Join Date: Feb 2007
Location: Tariffville, CT
Bikes: Tsunami Bikes
Mentioned: 11 Post(s)
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Quoted: 119 Post(s)
I haven't done many road races, and none since 1997, but I have done a number of circuit races. I think of circuit races as long crits, as long as any hills aren't nutty. If I can get up the hill then it's not a road race, it's a crit, and I approach the race like it's a long, meandering crit. All the tactics that apply to a crit apply to a circuit race. You learn the course. You get to preview the last few miles of the race multiple times. You get a feel for the wind, the corners, the hills. You can develop a plan. I do have a hard time remembering where the finish is and when to jump, but that's a sprinter talking.
Also if someone takes off, or if you're attacking, you have an idea of where you can or need to bury yourself. It's much easier to hang on for "just another 200 meters" in a circuit race because you know the road drops slightly in just a bit or the wind will hit nudge you forward after a couple bends or whatever. I've been in a lot of situations where I'm absolutely maxed out but I know that in just a bit such and such will happen and I'll be okay, and, for the most part, it worked out that way. In a RR, unless it's a course that's used annually and you do it annually, you really don't know when you can drill it or not, other than guessing based on elevation maps and such. But those things don't tell you if the pavement is bad or the wind is whatever. I've only done a few road races more than once so I'm not a great example of a racer that knows a 50 mile loop inside out. I'm sure there are those like that but for me a road race was always "I wonder what's up next". Also, with Strava and other maps, you'll have a decent idea of what you're facing, unlike the RR I did.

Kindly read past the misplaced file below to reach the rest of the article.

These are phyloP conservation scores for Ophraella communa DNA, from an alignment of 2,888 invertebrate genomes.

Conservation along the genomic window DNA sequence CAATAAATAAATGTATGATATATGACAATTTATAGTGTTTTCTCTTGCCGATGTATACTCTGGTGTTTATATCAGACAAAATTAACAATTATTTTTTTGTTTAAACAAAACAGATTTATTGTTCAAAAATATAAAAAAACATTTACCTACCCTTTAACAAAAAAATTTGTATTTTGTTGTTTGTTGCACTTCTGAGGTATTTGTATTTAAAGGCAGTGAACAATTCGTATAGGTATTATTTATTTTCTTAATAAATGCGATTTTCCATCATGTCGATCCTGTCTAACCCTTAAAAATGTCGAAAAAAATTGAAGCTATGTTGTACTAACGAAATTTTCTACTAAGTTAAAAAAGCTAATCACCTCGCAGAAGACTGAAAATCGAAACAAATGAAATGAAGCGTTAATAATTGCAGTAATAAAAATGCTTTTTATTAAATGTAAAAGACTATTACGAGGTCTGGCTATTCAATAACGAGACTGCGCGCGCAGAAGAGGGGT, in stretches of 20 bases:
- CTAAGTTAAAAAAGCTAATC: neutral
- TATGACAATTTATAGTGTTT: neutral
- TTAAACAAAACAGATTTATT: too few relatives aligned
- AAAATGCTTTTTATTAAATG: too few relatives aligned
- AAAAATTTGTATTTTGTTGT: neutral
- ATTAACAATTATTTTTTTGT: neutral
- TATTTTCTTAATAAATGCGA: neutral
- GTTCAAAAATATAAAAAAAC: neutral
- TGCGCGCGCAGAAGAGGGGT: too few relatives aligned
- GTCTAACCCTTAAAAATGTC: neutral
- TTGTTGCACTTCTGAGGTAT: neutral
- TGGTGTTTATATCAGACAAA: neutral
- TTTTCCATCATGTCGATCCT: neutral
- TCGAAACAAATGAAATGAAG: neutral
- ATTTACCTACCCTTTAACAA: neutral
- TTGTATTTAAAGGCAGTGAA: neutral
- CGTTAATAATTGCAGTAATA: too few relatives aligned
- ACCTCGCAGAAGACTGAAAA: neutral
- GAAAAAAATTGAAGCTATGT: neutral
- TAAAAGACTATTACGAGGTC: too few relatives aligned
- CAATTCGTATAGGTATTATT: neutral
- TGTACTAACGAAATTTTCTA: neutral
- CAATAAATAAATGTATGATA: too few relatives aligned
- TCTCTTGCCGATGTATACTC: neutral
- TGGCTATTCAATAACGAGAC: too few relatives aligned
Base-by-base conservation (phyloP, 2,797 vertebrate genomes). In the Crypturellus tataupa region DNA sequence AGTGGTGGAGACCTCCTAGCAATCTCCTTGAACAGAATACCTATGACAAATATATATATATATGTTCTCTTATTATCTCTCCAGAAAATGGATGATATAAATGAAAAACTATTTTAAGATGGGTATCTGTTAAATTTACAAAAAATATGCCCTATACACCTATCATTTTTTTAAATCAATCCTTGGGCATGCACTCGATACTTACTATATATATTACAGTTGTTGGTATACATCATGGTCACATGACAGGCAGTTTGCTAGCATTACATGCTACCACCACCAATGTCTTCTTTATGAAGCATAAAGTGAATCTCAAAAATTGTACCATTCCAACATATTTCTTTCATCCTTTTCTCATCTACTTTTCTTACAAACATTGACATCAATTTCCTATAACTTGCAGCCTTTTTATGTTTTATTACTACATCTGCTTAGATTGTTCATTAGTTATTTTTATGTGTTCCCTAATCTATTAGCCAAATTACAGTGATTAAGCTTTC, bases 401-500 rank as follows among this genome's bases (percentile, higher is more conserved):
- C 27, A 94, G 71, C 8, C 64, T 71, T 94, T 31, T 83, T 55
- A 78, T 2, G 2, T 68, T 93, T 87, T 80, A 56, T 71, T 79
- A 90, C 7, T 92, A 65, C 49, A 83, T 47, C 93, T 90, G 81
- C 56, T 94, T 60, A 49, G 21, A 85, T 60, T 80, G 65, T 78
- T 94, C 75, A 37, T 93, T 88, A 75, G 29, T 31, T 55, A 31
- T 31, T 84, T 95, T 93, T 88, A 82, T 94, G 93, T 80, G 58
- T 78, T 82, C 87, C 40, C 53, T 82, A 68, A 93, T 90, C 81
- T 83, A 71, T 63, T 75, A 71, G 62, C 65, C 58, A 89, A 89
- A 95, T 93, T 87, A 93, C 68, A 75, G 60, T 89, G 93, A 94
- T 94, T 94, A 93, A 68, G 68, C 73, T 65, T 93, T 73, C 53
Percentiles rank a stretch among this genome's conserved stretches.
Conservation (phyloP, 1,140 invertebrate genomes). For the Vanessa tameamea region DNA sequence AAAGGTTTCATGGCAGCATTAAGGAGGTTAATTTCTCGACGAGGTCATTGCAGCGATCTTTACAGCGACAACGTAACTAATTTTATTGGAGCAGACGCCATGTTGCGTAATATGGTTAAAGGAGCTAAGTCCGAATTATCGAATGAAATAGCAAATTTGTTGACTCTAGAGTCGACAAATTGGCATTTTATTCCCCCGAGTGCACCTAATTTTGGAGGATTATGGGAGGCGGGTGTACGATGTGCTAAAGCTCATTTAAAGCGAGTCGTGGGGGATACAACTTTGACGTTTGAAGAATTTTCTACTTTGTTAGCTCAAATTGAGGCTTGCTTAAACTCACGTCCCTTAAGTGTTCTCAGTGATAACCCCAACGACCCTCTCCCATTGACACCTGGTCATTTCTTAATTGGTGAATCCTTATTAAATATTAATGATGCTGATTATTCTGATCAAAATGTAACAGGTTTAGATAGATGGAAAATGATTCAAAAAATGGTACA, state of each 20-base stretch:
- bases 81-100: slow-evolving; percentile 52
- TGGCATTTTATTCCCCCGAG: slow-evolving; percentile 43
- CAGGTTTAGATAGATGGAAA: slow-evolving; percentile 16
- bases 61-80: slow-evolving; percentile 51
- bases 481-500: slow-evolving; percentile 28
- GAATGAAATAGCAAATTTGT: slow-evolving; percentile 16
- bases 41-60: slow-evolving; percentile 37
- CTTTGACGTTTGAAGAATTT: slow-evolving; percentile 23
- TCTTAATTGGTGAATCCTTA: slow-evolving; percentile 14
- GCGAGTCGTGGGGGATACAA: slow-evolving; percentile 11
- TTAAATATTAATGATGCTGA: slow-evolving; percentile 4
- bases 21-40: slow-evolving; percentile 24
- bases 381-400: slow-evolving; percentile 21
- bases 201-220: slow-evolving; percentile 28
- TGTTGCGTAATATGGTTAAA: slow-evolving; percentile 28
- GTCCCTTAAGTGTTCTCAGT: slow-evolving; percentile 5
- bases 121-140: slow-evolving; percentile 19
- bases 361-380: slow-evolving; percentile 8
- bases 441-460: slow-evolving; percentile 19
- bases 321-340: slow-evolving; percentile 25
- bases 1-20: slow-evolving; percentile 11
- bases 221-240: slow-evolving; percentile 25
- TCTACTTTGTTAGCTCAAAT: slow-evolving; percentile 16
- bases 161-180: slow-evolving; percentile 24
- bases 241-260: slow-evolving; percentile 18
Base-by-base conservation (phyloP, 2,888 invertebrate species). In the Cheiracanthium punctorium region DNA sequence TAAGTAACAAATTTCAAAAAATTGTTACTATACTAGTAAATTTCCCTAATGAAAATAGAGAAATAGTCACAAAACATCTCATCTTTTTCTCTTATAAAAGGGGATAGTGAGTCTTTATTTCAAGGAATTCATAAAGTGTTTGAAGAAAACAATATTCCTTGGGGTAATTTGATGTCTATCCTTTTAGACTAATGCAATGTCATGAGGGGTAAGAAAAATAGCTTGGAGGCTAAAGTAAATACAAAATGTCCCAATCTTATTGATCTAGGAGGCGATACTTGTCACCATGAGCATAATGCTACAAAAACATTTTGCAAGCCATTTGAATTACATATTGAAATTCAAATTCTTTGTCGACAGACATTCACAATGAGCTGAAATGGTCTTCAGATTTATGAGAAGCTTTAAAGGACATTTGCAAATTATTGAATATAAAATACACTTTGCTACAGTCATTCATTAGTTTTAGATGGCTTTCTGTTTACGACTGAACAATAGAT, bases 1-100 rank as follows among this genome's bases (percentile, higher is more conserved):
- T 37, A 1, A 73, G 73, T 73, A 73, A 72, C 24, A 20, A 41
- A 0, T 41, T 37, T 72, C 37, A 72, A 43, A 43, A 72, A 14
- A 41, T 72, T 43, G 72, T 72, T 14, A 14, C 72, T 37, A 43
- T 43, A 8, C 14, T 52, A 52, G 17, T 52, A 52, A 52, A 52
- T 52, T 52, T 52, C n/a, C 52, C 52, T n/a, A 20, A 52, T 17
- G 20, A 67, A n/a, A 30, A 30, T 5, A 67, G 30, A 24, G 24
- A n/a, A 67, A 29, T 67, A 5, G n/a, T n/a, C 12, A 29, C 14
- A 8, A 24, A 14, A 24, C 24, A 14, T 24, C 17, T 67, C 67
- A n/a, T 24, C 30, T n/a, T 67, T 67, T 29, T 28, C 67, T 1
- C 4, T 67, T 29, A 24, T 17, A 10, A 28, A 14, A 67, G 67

"...during the Lance years, being fit became the No. 1 thing. Totally the only thing. It’s a big part of what we do, but fitness is not the only thing. There’s skills, there’s tactics … there’s all kinds of stuff..." Tim Johnson